Volvo reopens some plants, some countries ease restrictions
The outbreak of the coronavirus has dealt a shock to the global economy with unprecedented speed. Following are developments Monday related to the global economy, the work place and the spread of the virus.
► New Zealand Prime Minister Jacinda Ardern announced Monday that the country will remain in a strict lockdown for another week before easing the rules a little to allow some parts of the economy to reopen. New Zealand has been in the lockdown for nearly four weeks. Starting next week, workers at some businesses such as construction and manufacturing will be able to resume their jobs, and some schools reopen, although parents will be encouraged to continue having their children learn from home.
► Denmark took another small step toward reopening society when hair salons, dentists, physiotherapists, tattoo parlors and driving schools, among others, were allowed to reopen Monday.
Social distancing, removal of magazines in the waiting area, possibility for both staff and customers to wash their hands, thorough cleaning and shifted work times were key to the reopening, business minister Simon Kollerup said.
► Some shops are reopening in much of Germany as Europe’s biggest economy takes its first tentative step toward restarting public life after a four-week shutdown.
Shops with a surface area of up to 800 square meters (8,600 square feet) are being allowed to reopen Monday, along with auto showrooms, bike shops and bookshops of any size, under an agreement reached last week between the federal and state governments.
State governments are responsible for imposing and loosening shutdown measures, and there are regional variations. Berlin and neighboring Brandenburg are expected to reopen small shops later this week. The eastern state of Thuringia is waiting until next Monday. So is Bavaria, although it is allowing DIY and garden shops to reopen Monday.
The eastern state of Saxony is the only one so far to require that people wear face masks in shops and on public transport. A few states also are starting high school finishing exams, though schools aren’t expected to start reopening on a larger scale for another two weeks.
►Dutch health care equipment maker Philips says orders at its unit that makes machines such as ventilators and patient monitors jumped 23% in the first quarter. However, the company’s net profit was hit hard as demand for other items, like personal health care products, slumped.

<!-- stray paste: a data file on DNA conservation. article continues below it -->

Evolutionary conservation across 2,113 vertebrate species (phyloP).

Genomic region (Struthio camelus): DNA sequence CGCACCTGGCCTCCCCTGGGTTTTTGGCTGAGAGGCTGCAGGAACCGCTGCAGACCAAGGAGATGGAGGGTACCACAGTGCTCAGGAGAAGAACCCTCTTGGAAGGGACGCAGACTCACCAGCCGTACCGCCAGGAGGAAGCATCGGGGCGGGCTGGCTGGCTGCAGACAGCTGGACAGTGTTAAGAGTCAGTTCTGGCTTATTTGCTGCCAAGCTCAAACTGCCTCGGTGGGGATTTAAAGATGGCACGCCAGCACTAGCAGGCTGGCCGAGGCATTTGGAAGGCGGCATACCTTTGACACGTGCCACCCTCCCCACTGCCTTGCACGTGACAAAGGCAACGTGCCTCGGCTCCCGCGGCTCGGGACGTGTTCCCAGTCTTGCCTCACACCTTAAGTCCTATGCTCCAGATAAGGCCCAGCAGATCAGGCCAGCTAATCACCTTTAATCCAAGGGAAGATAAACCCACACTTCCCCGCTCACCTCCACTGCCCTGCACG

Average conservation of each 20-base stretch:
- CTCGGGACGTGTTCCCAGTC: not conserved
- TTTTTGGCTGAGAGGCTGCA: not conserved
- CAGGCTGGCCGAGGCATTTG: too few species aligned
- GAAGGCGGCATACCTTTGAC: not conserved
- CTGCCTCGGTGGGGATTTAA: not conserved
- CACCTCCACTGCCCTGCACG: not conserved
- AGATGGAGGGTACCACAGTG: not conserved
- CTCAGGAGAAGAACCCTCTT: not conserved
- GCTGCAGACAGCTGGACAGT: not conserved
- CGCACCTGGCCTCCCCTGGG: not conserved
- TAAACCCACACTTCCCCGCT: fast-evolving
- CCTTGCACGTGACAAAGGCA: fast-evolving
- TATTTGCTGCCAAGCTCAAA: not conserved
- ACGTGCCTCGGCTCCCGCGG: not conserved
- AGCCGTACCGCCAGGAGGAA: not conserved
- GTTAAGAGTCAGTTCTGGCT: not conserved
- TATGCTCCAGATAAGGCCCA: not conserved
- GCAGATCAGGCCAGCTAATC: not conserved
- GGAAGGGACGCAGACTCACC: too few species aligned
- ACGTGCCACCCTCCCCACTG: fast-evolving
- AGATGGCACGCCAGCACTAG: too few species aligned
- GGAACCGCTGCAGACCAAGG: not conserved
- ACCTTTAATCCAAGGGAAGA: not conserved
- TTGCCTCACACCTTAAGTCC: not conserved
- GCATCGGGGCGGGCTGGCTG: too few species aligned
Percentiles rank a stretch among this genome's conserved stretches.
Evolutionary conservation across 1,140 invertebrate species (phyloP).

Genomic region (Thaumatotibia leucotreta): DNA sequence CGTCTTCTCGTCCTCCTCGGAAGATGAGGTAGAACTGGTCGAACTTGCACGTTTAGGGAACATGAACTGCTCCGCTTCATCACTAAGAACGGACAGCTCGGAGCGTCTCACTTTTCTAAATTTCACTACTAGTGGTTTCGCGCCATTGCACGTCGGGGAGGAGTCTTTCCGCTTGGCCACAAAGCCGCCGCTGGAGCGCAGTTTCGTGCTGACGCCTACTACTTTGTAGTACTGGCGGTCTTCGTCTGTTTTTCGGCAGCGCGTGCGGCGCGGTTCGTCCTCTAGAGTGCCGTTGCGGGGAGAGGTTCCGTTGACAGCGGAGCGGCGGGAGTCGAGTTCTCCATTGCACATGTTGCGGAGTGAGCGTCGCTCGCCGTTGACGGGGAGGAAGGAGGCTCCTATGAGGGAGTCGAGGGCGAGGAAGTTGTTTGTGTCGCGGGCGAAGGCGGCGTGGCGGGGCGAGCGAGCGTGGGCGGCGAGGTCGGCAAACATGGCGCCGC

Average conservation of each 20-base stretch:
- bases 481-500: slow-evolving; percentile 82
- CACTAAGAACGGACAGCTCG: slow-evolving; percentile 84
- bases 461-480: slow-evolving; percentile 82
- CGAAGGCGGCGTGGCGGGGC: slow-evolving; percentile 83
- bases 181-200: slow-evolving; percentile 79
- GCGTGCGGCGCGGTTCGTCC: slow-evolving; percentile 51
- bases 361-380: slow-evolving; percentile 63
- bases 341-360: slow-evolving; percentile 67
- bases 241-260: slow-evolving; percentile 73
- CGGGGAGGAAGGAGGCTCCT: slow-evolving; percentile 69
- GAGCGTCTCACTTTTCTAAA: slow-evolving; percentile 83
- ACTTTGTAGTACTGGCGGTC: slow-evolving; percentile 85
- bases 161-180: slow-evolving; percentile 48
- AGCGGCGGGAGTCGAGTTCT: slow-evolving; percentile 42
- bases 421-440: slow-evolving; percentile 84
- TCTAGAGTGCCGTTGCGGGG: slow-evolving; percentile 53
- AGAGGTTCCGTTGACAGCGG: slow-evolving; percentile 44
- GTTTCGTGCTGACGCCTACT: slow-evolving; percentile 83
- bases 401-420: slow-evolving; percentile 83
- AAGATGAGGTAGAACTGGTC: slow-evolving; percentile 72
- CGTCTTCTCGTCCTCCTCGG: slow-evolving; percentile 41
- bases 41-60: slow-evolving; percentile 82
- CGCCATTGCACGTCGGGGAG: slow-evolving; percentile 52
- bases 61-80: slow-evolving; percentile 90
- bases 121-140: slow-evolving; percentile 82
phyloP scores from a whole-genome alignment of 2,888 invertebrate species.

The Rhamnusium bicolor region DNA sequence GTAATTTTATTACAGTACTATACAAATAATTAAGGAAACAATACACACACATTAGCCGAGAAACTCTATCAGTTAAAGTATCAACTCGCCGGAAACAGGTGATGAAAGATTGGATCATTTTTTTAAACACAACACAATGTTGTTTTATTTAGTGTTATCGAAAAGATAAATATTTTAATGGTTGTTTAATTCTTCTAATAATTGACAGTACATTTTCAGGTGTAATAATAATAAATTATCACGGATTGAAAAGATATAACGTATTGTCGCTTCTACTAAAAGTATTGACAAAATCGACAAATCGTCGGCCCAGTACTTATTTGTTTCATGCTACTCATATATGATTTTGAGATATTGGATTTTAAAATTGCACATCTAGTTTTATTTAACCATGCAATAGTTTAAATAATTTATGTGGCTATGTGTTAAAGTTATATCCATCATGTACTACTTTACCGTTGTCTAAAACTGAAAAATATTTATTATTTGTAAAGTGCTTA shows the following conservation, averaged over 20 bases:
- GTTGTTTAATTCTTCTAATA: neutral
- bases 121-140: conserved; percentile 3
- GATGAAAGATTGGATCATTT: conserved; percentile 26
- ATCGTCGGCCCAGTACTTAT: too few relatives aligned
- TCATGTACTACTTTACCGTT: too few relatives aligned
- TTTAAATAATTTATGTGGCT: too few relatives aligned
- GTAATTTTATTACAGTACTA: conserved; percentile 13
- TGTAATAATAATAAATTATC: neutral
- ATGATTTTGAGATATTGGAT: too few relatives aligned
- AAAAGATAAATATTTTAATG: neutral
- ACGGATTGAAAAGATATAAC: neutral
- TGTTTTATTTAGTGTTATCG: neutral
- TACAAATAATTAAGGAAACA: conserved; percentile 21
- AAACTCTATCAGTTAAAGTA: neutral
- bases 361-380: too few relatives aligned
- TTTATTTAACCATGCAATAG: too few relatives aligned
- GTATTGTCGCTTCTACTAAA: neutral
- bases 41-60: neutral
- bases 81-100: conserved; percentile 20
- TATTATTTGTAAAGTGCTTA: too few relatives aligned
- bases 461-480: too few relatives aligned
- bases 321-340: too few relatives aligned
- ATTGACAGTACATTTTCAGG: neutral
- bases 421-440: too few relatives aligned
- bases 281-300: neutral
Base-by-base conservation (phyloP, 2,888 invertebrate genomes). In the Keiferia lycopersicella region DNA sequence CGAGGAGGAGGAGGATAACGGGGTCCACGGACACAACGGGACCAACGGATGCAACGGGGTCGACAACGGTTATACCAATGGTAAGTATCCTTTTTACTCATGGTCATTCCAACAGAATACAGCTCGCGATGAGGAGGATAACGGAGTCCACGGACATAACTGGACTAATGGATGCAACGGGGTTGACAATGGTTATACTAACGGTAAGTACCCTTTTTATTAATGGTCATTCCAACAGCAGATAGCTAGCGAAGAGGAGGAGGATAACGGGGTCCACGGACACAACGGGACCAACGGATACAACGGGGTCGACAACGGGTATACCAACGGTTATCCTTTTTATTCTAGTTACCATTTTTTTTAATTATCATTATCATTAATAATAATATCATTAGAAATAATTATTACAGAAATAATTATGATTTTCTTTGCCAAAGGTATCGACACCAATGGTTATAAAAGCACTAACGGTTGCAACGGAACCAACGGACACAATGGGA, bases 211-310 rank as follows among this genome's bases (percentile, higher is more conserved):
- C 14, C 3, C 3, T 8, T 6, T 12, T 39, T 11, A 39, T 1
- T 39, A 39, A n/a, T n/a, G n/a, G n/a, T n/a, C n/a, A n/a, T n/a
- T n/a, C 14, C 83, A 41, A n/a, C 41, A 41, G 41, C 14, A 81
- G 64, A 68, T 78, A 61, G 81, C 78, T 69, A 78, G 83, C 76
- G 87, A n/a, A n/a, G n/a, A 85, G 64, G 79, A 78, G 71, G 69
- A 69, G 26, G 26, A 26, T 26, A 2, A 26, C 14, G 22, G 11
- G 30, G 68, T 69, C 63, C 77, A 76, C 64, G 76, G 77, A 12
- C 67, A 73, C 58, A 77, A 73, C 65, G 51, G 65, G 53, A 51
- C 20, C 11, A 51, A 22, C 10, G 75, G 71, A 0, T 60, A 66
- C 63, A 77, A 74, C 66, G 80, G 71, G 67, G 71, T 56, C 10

Philips is investing more than 100 million euros ($108 million) to “steeply ramp up our production volumes” of the machines that are vital in treating critically ill COVID-19 patients.
►Volvo Cars is restarting production at its suburban Goteborg plant in Sweden on Monday after talks with trade unions.
The Swedish car maker had in recent weeks reviewed every single working station in the Torslanda plant, near Goteborg, “from a health and safety perspective,” adding that when “social distancing is not possible, other protective measures have been put in place.”
Volvo Cars also plans to reopen a plant in Ghent, Belgium, on Monday but “at reduced production output.” Its South Carolina plant is anticipated to open May 11.
►Some passengers from a luxury cruise ship that traveled the globe for 15 weeks while the new coronavirus spread on land have started to disembark in northeastern Spain.
Monday’s port-of-call in Barcelona marks the beginning of the end of the around-the-globe cruise of the Costa Deliziosa, whose owner Costa Crociere, an Italian company, says there’s no COVID-19 cases on board. Hundreds of the boat’s 1,831 passengers were expected to get off the boat in Spain and the rest were expected to do so at the last stop, in Genoa, Italy.
The Deliziosa has been virtually a floating virus-free bubble, allowing passengers to use the ship’s facilities and entertainments. The ship set sail from Venice in early January and stopped making ports of call after leaving western Australia last month except for technical refueling stops.
►World shares were mixed on Monday as last week’s rally on Wall Street faded and oil prices retreated. The future for the S&P 500 lost 0.9% and the contract for the Dow industrials lost 1%.